FixFox is a delighful name to say. I keep calling it Fikfok, once by mistake and then the rest of the time on purpose. You are Vix (vikfikfok), an fox wot fixes things in a distant future, where humans started to gene-splice themselves with animals for the convenience of having, for example, lovely warm fur. This is a step I would 100% take; even as I write this in the office I am wrapped in a blanket I brought in from home, and my fingers are still cold. I would be less able to repair things using bits of tape and coins I found in holes in the ground, but then I am not a mechanic.
Vix is a mechanic, although they are laughed at by their compatriots for being quite a bad one. They have a sentient tool box called Tin, but misadventure means all Vix's conventional tools are lost. In the course of a pretty meaty preview build I got to explore a strange, cuboid planet, top-down stylee, and repair things for a buncha robots. But there are loads of other aspects to FixFox - a preoccupation with food, a kind of space-sokoban game, a story that hints at mystery and evolution and time. Part puzzle game, part sci-fi adventure, part fok.
Part one of being Vix is exploring the planet and finding stuff to repair. Pirates have hidden stashes of stuff indicated by a lil glimmer on the map as you zoom past on your scooter, and you can steal all the things in them for yourself. In the Salty Desert, a dry, rocky, orangey place, these stashes are mostly full of coins, plasters, and the odd bit of scrap metal, but different locations will yield different stolen fruit. It's these odds and ends that you repurpose as tools, since each has one or more traits corresponding to something a regular tool does. You can even search by keyword to find what you need in your objective menu.
If you need to tape some frayed wires back together, for example, then your favourite would be electrical tape. But since you lost that, you can use a plaster, cos that's adhesive, and therefore also has the Tape quality. At one point I did't have a plaster, but I did find a rogue postage stamp I'd forgotten I picked up. Voila, also a sticky friend to repair wires. You can unscrew screws with something Flat, like a coin or, perhaps, a spatula. So FixFox encourages a bit of lateral thinking. Sometimes these mechanic jobs are required for story progress, but others times they're just things people would like done, for which they'll pay you with a new item, like a banana.
Or sometimes you get a meal token, which were my favourite times. You exchange them for a local speciality dish, and the game asks nothing of you except to sit and eat it, bite by bite - although you should also pay attention to the conversation happening at the same time. These little food interludes are lovely, a nice sort of roleplay at being a hard workin' fox mechanic. Num num num. I quite liked making sure that Vix always had a sandwich in their inventory. That just felt nice. I don't know if the sandwiches and cookies in the game are actually useful. Beyond being a sandwich, you know.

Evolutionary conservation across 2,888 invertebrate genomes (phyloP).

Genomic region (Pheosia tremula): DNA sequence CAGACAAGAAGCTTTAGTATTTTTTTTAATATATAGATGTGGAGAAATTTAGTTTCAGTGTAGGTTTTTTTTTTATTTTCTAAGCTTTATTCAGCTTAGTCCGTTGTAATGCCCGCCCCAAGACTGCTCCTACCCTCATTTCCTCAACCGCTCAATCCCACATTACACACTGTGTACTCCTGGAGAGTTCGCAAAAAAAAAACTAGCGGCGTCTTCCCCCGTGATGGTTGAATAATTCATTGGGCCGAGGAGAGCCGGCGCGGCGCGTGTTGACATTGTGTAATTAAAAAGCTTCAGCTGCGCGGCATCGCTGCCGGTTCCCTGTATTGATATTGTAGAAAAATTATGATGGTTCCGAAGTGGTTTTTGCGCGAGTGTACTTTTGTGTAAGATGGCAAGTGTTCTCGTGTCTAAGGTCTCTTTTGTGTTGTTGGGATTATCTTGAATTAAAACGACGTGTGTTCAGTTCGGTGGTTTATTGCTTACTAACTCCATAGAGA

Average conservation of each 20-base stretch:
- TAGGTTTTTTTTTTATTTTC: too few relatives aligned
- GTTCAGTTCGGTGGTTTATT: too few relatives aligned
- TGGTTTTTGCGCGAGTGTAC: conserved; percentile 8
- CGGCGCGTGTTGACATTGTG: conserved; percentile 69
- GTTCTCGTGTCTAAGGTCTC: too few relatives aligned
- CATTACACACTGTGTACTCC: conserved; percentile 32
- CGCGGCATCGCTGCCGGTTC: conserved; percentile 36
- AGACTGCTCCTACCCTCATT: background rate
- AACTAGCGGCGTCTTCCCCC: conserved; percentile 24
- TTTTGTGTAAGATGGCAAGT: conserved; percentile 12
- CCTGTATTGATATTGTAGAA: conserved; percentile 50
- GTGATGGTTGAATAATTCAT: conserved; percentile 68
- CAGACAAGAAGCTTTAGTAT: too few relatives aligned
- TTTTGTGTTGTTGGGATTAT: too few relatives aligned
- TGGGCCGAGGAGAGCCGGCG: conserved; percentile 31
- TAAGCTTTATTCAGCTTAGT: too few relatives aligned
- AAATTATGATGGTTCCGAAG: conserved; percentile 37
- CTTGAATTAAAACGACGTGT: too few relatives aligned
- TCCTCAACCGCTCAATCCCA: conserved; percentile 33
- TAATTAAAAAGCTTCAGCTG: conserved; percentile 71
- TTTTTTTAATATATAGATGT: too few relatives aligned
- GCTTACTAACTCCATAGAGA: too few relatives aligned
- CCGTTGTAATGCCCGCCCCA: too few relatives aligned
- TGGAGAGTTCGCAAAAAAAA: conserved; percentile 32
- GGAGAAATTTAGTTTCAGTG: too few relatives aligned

Part two is that you have to be careful not to rob too many of the Free Pirate Brigade stashes, or fix too many things. Both these are on a sort of countdown, and if you do too many of either then the Pirates or the Order Of Tools will turn up and requisition any of the illegally useful things you have on your person (the former because you nicked your stuff from their stashes, and the latter because they are sort of tool purists who object to any unsanctioned toolery). Thankfully, you can reset that timer at any radio in the area, plus getting new tools doesn't seem to be too much of a hassle if they end up getting confiscated. FixFox appears to be mostly a chill, non-violent game about helping some robots.
I'd like FixFox enough if that were all it was - just goin' around being a rogue odd job fox - but there's a story as well. It was hard to pick up the real shape of it based on my preview build, but it appears to involve a cryogenically frozen, un-spliced human, and a missing beacon keeper who should have been keeping a beacon. I also have no idea why the planet is populated entirely by robots, but it is. There's a very sleepy AI computer as well. Also, sometimes the planet just... twists around by 90 degrees. On at least one occasion, I had to go into space and uncouple and move around compartments on a cargo ship (this was my least favourite bit of what I played, but I appreciated the change of pace).
I'm anticipating FixFox's release later this month quite a lot now, because while it is (whisper it) a wholesome game, it also doesn't skimp on being weird and interesting. You have to take new things you find to an oracle who will tell you what properties they have. Tin is constantly worried that you're going to die, and will sometimes give you instructions like, "Wait here for a hundred years," which appear as quests in your quest log. Except, of course, you're supposed to ignore them. Tin's function as a tool box is just that - a box, with no compartments, so it's just a big jumble you have to scrabble through. I found an area called the Ceramic Lake and after a bit of inspection realised it was an old, mostly empty swimming pool.
It's all a pleasingly analogue take on the far flung future, where you load your save game by slotting a casette tape into the top of the screen, and sentient fridges are fixed with plasters and coins by a nice fox. I sort of don't want the story to amount to anything huge and metaphorical, but I think it will.